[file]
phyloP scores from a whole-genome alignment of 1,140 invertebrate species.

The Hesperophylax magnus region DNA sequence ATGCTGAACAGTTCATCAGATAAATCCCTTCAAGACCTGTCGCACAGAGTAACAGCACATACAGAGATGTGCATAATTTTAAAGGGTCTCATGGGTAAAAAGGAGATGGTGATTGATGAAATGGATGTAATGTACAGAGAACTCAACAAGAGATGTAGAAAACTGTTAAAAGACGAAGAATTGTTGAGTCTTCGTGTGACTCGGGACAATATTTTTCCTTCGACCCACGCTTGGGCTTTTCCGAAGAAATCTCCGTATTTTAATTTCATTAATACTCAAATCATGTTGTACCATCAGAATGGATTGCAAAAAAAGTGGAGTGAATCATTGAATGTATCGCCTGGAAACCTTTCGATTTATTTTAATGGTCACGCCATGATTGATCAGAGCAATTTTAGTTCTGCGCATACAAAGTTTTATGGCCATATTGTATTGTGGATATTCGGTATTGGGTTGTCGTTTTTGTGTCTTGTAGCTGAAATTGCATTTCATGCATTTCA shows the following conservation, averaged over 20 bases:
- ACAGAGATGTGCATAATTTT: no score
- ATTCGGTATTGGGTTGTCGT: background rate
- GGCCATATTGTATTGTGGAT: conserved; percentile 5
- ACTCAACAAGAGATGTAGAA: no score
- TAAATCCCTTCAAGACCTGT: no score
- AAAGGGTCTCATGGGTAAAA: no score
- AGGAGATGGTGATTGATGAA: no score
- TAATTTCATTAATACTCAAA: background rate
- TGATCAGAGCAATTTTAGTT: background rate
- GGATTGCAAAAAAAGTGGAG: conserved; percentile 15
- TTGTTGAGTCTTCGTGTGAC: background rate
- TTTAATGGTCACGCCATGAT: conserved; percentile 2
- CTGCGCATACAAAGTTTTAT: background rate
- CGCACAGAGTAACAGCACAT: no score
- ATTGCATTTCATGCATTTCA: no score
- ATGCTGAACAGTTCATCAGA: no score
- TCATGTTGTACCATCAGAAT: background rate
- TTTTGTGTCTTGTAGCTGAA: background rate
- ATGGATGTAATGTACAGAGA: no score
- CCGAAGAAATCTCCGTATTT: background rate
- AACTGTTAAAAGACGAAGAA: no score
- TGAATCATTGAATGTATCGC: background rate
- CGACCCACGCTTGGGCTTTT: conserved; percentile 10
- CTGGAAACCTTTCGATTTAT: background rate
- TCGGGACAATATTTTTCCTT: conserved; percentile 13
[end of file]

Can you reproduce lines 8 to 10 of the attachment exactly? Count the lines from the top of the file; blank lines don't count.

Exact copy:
- AAAGGGTCTCATGGGTAAAA: no score
- AGGAGATGGTGATTGATGAA: no score
- TAATTTCATTAATACTCAAA: background rate